Determining the time of death of a person is difficult and one of the oldest and established ways is to see if there are any maggots. Here knowing the size of the maggot and its distance from the corpse can help determine the time of death
Scientists are trying to develop a more reliable way by examining the different types and communities of bacteria, and to show how these change. This has been facilitated through advanced genetic techniques.
The latest research
has been led by Aaron Lynne and colleagues at Sam Houston State University and Baylor College of Medicine. For this, the team examined the decomposition of two human bodies under natural conditions. They assessed bacterial biodiversity using a gene sequencing method of analyzing bacterial DNA.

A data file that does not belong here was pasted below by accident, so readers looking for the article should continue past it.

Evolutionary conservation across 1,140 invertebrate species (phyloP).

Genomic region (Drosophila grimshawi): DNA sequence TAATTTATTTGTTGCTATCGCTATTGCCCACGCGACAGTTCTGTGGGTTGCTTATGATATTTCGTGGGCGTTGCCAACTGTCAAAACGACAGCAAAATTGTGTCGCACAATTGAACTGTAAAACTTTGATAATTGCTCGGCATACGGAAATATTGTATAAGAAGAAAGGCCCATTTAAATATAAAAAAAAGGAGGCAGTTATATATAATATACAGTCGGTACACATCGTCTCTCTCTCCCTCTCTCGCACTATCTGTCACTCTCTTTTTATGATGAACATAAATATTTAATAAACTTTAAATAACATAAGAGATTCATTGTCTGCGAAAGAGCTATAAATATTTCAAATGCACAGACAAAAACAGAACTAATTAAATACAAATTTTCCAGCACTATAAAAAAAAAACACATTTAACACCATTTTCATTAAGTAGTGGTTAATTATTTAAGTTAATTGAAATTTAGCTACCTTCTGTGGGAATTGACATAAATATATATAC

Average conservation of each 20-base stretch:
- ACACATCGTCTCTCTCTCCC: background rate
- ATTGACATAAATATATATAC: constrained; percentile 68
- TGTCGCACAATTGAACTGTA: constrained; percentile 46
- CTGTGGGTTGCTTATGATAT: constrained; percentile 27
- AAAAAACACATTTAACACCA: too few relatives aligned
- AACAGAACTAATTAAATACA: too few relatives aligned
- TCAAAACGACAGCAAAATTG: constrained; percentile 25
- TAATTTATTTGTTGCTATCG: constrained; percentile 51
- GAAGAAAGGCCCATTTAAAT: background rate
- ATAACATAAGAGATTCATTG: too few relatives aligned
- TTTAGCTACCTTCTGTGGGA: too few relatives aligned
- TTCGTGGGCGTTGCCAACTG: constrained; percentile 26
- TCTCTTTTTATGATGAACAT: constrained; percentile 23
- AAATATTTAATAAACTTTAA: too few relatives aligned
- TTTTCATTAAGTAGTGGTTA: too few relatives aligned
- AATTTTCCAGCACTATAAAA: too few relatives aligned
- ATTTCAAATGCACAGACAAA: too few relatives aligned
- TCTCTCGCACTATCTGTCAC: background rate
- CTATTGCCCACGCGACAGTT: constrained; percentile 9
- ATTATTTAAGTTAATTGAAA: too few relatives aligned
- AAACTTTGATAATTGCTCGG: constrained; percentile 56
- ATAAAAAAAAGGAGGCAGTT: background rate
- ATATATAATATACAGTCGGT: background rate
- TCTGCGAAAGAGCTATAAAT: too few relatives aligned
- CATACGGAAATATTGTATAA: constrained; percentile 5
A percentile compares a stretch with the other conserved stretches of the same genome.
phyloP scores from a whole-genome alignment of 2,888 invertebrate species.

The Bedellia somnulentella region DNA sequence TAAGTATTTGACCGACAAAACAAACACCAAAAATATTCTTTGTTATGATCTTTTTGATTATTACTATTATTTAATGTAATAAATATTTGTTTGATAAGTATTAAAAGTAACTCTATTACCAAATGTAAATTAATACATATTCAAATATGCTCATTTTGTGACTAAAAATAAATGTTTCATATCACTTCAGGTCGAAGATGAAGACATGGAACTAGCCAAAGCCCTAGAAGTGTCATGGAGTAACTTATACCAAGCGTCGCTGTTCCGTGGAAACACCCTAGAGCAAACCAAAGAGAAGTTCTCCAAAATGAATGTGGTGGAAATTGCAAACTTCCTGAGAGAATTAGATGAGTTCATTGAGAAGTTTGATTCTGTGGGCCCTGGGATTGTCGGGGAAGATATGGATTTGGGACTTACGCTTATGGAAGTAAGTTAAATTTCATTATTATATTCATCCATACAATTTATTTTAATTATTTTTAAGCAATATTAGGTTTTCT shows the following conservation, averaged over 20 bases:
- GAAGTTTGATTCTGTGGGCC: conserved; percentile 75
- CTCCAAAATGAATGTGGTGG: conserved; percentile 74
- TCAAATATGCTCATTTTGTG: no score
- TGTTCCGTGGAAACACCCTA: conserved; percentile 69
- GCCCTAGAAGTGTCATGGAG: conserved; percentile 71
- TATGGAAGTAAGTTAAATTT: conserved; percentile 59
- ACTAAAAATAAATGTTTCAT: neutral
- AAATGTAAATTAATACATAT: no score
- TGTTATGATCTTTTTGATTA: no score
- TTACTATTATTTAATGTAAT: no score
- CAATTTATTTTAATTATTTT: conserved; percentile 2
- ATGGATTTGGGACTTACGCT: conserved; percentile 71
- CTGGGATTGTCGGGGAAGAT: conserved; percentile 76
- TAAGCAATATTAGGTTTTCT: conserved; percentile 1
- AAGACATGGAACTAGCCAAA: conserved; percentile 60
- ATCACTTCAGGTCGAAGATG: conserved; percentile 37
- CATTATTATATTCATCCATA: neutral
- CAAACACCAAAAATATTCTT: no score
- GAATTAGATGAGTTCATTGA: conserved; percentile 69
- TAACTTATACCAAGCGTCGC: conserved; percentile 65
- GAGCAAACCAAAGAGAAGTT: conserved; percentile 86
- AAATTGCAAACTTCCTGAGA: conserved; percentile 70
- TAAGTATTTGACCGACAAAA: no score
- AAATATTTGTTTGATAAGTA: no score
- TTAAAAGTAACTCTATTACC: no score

The researchers found that these bacterial communities were different between the two bodies and between regions on the same body, and these communities changed over the time-course of decomposition. From this, the authors suggest that bacterial communities may be following specific, changing patterns as a corpse moves through its natural stages of decomposition. Understanding this more fully should reveal information about the time of death and aid those working in forensics.
A review of the research to date has been published
in the journal PLOS ONE. The paper is titled “The Living Dead: Bacterial Community Structure of a Cadaver at the Onset and End of the Bloat Stage of Decomposition.”